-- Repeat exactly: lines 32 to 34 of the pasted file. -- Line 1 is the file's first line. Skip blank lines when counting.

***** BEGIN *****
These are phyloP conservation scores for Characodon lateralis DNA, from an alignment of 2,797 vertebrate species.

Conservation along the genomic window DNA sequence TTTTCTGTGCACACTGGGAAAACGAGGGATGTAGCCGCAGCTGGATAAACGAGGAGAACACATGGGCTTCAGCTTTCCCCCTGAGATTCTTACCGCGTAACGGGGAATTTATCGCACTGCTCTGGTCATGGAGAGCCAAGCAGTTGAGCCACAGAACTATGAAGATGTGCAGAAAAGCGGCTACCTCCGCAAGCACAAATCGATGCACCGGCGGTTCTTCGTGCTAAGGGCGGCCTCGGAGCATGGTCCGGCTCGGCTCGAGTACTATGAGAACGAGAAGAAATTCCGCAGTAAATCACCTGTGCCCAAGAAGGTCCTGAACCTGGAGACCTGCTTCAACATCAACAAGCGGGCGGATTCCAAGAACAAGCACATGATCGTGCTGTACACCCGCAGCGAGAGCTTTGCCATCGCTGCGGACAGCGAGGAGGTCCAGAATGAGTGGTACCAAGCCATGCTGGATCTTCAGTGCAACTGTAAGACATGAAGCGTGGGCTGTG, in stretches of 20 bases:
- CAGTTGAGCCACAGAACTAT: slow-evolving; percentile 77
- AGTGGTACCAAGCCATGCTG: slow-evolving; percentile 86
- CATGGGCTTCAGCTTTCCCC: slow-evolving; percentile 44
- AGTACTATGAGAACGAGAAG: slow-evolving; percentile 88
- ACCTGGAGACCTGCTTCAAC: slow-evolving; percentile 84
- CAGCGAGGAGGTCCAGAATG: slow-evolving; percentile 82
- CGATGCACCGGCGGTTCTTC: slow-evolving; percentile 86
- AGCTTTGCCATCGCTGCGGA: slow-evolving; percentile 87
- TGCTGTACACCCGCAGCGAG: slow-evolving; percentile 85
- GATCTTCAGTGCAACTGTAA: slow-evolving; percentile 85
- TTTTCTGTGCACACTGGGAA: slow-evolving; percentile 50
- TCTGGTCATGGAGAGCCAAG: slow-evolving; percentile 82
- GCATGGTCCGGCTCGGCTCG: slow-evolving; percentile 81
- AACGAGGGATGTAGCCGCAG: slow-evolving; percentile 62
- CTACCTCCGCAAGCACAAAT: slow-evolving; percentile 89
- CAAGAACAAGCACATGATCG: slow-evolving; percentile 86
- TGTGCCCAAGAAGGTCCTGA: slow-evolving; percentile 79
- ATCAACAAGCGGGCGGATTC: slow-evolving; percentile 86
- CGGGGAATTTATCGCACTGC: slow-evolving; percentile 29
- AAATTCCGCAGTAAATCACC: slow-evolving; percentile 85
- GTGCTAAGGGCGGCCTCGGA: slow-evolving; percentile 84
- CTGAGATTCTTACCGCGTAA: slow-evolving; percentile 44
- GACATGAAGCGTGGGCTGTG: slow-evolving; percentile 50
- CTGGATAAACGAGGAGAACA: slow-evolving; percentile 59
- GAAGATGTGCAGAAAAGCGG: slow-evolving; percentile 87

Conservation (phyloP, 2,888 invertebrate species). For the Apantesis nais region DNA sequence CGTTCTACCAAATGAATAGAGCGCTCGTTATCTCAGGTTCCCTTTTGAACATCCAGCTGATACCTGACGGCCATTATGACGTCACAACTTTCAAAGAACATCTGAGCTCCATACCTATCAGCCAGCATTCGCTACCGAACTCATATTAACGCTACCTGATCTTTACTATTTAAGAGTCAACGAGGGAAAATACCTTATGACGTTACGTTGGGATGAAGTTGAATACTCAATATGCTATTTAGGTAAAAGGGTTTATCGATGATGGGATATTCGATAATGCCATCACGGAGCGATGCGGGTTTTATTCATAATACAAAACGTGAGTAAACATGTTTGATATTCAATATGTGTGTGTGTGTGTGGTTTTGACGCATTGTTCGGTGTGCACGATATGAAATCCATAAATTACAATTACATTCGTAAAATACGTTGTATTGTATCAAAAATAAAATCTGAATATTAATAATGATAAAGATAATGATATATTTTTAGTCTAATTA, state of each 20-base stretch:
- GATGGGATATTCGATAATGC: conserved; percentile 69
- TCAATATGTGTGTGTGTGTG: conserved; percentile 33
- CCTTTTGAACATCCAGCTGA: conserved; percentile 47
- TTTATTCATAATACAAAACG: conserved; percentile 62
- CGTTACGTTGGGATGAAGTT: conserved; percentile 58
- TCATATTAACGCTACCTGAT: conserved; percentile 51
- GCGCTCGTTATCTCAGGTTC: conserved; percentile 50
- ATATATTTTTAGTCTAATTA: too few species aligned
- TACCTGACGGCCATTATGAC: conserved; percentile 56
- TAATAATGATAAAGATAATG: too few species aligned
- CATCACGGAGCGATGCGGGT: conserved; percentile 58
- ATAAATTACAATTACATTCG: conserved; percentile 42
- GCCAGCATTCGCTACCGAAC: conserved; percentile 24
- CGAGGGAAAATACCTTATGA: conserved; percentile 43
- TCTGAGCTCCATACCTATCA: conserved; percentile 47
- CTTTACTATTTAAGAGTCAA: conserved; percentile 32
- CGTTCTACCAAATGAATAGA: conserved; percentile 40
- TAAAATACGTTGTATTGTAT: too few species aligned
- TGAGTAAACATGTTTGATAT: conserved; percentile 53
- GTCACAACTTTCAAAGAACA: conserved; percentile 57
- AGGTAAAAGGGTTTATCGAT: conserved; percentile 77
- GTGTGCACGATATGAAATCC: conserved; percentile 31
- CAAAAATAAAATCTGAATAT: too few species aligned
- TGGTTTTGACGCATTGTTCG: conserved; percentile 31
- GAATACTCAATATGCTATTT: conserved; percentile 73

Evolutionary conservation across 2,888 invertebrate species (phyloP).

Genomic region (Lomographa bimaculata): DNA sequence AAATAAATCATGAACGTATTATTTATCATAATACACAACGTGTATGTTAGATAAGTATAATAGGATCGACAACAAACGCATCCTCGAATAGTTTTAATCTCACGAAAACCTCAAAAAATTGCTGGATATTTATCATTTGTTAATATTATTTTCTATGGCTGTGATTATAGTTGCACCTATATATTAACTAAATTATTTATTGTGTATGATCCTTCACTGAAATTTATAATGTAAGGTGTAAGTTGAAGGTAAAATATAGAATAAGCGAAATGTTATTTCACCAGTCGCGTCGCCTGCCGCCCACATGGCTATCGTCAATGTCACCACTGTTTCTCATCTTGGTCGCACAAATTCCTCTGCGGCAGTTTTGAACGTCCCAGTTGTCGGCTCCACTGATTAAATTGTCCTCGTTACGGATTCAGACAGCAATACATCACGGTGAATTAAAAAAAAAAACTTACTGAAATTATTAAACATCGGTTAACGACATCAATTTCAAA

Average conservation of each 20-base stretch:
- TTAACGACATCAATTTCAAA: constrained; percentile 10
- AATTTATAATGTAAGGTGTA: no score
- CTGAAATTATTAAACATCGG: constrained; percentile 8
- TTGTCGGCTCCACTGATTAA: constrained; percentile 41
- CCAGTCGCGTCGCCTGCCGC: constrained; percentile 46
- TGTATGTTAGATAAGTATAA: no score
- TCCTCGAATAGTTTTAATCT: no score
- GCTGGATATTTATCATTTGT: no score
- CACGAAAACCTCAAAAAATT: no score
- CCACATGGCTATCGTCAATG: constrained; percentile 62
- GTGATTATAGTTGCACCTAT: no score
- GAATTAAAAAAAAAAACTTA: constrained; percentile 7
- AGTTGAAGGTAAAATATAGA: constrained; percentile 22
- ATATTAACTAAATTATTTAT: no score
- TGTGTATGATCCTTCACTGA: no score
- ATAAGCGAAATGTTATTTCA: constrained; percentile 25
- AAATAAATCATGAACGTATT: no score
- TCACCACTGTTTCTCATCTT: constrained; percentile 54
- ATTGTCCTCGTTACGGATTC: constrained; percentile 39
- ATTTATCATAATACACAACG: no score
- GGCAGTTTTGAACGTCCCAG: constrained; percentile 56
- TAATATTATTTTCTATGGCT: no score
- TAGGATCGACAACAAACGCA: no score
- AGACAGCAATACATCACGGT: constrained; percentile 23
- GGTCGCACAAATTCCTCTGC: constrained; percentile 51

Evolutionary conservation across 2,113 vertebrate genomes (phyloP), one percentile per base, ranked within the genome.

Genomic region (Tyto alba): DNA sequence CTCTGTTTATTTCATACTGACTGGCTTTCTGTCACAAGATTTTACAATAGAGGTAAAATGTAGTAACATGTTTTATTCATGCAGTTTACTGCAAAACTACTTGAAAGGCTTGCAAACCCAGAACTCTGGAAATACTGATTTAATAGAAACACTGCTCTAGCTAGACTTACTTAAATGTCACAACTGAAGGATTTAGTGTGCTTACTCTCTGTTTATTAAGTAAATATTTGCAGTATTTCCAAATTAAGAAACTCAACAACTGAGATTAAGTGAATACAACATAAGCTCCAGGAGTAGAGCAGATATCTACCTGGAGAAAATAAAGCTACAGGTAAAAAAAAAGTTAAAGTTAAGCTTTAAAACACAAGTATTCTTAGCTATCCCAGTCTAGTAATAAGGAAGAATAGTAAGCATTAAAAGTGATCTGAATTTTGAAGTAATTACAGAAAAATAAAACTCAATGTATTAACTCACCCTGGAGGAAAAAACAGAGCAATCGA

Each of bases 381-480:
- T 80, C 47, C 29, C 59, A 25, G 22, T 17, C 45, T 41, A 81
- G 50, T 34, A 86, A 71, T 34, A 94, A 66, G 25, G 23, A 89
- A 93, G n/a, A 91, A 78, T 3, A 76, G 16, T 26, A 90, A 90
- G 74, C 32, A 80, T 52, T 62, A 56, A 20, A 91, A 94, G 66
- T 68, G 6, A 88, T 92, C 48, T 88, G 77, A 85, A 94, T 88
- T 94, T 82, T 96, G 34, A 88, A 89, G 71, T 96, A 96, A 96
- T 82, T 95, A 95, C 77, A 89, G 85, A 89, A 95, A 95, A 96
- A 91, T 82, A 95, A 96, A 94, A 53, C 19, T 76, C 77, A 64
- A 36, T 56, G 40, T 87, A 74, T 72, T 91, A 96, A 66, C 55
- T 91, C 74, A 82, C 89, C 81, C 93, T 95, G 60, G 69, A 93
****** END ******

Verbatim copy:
- TTTATTCATAATACAAAACG: conserved; percentile 62
- CGTTACGTTGGGATGAAGTT: conserved; percentile 58
- TCATATTAACGCTACCTGAT: conserved; percentile 51